By Ryan McGreal
Published April 28, 2008
I read Saturday's editorial in the Hamilton Spectator with mounting frustration.
Gasoline prices are now reliably expected to double within four years. That could mean a $150 fill-up for a minivan and approaching $200 for some of the large SUVs. That will change not merely what we drive, but how far and for what reasons. It may change where we work and where we live.
Soaring transportation costs will also have an impact on just about everything we eat. Prices are already rising steadily on cereal-based foods - bread and pasta - and on the meats and dairy that comes from grain-fed animals.
Raise the Hammer has been writing about this since its inception over three years ago, and we're regular johnny-come-latelys compared to the brave scientists and analysts who have been warning about peak oil since the late 1990s.
Everyone seems shocked and dismayed about rising energy prices and the predictable effect that's having on the affordability of everything else - including food, which under modern agriculture is utterly dependent on hydrocarbon inputs - but it won't come as a surprise to anyone who has been paying even cursory attention to the energy situation.
For years the so-called Cassandras of energy depletion were routinely ignored, then ridiculed, and then vilified by the mainstream, all in a depressingly predictable iteration of Gandhi's maxim for social change).
Even when such esteemed economic analysts as CIBC World Markets and Goldman Sachs started warning about peak oil in 2005, hardly anyone paid attention to them. So far, it seems they have actually underestimated the impact on prices.
The city of Hamilton went so far as to hire a consultant to prepare a report on peak oil [PDF]. Aside from some window dressing [PDF], the city mostly ignored its conclusions, neglected even to study its recommendations, and flat-out refused to reconsider its enonomic development plans in the face of growing evidence that oil-dependent industries have poor long-term prospects.
Now the shit is hitting the fan and the mainstream is starting to pay attention, but it's probably already too late [PDF] to avoid a painful dislocation as our economy plays a desperate game of catch-up against steadily declining energy supplies.
The Spectator editorial concludes:
Every analyst agrees there's a "structural shift" happening - that food will be considerably more expensive, well into the future.
If we have made changes so far in how we live, in our footprint on the larger world around us, we have been driven by conscience, knowledge and perhaps some sense of impending trouble. We are about to be driven by economic and social realities. We are about to discover, unless all the experts are wrong, some serious new realities about the cost of living.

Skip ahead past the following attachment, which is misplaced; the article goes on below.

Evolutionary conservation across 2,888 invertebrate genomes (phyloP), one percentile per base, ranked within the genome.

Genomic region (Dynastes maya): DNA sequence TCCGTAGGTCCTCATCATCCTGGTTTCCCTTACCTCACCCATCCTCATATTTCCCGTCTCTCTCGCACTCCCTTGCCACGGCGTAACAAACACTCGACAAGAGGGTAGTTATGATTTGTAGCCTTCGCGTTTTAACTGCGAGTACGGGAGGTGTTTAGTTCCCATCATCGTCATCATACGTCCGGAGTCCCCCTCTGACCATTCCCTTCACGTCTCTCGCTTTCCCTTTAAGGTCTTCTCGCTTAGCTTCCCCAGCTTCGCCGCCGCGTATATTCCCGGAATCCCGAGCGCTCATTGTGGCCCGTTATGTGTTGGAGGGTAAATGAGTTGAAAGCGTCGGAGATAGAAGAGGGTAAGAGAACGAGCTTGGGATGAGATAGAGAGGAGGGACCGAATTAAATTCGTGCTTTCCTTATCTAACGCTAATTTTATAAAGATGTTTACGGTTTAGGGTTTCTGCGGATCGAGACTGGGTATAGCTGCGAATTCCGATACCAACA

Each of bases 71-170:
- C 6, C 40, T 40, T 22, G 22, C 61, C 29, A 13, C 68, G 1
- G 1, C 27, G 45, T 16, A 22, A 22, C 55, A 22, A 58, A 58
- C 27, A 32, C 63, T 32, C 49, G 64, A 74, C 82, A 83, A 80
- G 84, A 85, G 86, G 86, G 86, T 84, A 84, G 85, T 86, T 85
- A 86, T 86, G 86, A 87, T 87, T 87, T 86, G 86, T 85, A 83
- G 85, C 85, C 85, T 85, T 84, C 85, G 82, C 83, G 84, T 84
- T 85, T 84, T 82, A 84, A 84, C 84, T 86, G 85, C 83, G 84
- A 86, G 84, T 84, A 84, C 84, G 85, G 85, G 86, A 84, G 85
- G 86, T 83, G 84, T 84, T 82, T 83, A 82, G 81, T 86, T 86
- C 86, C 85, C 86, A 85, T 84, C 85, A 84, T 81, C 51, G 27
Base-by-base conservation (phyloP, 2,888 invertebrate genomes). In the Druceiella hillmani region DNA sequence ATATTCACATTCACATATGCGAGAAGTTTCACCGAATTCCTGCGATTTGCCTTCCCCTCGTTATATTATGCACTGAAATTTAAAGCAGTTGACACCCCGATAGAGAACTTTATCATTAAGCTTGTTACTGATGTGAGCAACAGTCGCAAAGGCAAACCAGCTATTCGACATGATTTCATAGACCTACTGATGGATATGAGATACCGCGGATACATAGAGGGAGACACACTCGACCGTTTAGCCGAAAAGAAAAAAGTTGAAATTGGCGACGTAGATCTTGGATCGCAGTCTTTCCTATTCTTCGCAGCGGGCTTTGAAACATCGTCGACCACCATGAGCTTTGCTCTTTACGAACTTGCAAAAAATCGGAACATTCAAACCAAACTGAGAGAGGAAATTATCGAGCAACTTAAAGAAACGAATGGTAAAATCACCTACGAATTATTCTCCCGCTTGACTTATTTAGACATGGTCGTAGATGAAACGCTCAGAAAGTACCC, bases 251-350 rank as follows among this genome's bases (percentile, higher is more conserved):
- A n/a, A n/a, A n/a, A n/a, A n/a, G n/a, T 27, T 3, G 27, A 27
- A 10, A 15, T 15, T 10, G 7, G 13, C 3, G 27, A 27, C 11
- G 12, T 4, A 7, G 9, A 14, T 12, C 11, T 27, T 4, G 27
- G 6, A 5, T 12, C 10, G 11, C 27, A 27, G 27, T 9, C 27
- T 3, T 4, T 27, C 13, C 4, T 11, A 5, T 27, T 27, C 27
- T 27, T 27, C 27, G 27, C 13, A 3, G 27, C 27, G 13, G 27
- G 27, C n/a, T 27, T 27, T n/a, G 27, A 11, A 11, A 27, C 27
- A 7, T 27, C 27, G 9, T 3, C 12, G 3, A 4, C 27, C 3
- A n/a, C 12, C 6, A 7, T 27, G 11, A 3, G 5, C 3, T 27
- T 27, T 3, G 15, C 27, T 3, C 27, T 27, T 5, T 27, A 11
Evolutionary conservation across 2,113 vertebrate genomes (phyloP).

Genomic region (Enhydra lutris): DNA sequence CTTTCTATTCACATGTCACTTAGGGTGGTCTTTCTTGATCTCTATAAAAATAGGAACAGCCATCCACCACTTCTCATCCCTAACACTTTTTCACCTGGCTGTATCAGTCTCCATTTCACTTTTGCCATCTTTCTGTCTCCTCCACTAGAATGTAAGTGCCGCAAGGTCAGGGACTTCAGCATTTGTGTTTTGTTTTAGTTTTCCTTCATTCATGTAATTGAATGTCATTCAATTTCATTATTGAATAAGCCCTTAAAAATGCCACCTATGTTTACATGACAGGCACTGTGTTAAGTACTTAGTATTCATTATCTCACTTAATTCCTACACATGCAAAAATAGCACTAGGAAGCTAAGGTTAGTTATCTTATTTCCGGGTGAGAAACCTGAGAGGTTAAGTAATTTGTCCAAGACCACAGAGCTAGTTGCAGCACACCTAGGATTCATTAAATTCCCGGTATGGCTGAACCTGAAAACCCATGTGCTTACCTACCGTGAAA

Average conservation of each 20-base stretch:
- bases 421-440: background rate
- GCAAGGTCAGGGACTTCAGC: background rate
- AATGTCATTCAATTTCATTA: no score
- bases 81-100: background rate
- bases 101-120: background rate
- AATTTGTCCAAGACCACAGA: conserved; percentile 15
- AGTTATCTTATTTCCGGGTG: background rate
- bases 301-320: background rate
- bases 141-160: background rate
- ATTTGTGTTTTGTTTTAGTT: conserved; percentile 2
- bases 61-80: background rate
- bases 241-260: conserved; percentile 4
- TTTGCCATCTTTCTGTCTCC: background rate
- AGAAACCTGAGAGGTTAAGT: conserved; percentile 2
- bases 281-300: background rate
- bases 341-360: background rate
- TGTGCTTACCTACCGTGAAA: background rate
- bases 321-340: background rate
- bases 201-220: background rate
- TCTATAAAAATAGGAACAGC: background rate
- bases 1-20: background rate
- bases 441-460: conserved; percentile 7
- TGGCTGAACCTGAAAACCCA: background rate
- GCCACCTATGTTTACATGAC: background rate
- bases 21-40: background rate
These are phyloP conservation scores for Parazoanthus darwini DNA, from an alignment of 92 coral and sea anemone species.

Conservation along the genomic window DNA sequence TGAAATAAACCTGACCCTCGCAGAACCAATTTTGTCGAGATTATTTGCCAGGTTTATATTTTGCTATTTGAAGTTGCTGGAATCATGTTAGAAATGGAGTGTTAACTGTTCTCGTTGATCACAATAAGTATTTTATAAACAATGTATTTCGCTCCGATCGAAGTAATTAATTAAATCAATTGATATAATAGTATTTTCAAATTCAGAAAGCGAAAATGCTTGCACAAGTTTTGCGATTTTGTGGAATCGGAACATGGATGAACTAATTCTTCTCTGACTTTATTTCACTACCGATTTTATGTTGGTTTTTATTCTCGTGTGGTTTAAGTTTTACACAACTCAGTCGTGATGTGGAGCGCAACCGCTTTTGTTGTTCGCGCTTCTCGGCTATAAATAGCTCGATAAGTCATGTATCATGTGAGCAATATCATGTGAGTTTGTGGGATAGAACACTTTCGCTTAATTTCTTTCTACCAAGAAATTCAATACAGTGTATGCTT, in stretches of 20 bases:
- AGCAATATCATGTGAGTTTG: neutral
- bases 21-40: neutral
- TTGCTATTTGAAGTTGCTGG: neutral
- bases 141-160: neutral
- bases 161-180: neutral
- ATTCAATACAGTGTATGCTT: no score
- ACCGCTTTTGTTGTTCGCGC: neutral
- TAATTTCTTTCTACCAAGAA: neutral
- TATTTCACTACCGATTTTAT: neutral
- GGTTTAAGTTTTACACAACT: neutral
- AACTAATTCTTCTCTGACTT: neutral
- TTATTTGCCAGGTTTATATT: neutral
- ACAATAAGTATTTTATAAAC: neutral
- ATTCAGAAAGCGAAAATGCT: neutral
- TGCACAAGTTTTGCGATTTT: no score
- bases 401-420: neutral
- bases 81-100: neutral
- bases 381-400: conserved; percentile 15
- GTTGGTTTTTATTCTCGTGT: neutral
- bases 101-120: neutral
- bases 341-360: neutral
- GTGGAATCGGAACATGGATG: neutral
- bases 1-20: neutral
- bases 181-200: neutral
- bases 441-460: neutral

This is where my dismay reached its peak (in a manner of speaking). While the Spectator has been willing to publish commentary that challenges status quo thinking about airports and highways (and following up with status quo rebuttals), the paper itself still seems committed to supporting them.
That is, the paper's editorial board - like the city government itself - supports the principle of sustainability as long as doing the right thing doesn't mean changing specific plans to which we have committed.
Here are some "serious new realities about the cost of living" we can no longer afford the luxury to ignore:
Oil prices are going to double in the next four years, and quite possibly even sooner.
Oil prices are likely to quadruple within a decade.
In the face of this reality, planning long-term economic development around air transport is sheer lunacy.
To the extent that airlines will survive the next decade or two, they will do so through ruthless consolidating: a few very large planes owned by a few very large companies flying between major centres, and mostly transcontinental at that.
Hamilton will not have a prosperous future as an air transport hub. It's that simple.
Similarly, Hamilton will not grow its economy by building more highways. The highway we just built is doing effectively nothing to grow our economy, as evidenced by the zero percent tax assessment growth the city has projected for 2008.
All the excuses we were given about the Red Hill are unraveling before our eyes. All it has done, economically, is to open up a billion dollars' worth of residential development on the east Mountain.
It has not spurred new commercial and industrial development - in fact, the city is fighting to preserve its highway accessible employment lands from residential development - and losing.
It has not taken transport trucks off downtown streets - and John Dolbec, CEO of the Hamilton Chamber of Commerce rushes to explain of why they won't any time soon.
The bottom line is that highways and airports are no longer viable economic development engines. They will not produce jobs or growth once oil prices double and double again.
The sooner the city wakes up to this, the sooner we can start developing our economy in real growth sectors: rebuilding our rail and shipping infrastructure, producing energy renewably, conserving energy and retrofitting existing buildings, and creating a centre of innovation around these ares.
The Red Hill Valley Parkway was a mistake. The Airport Employment Growth District is a mistake. The Mid Peninsula Highway is a mistake. These business models have run their course. They're past achievers, operating in a bygone economy, one that is being supplanted by the "structural shift" about which the Spectator editors so gloomily write.
The question is whether the entrenched people in power are willing to admit reality and change course.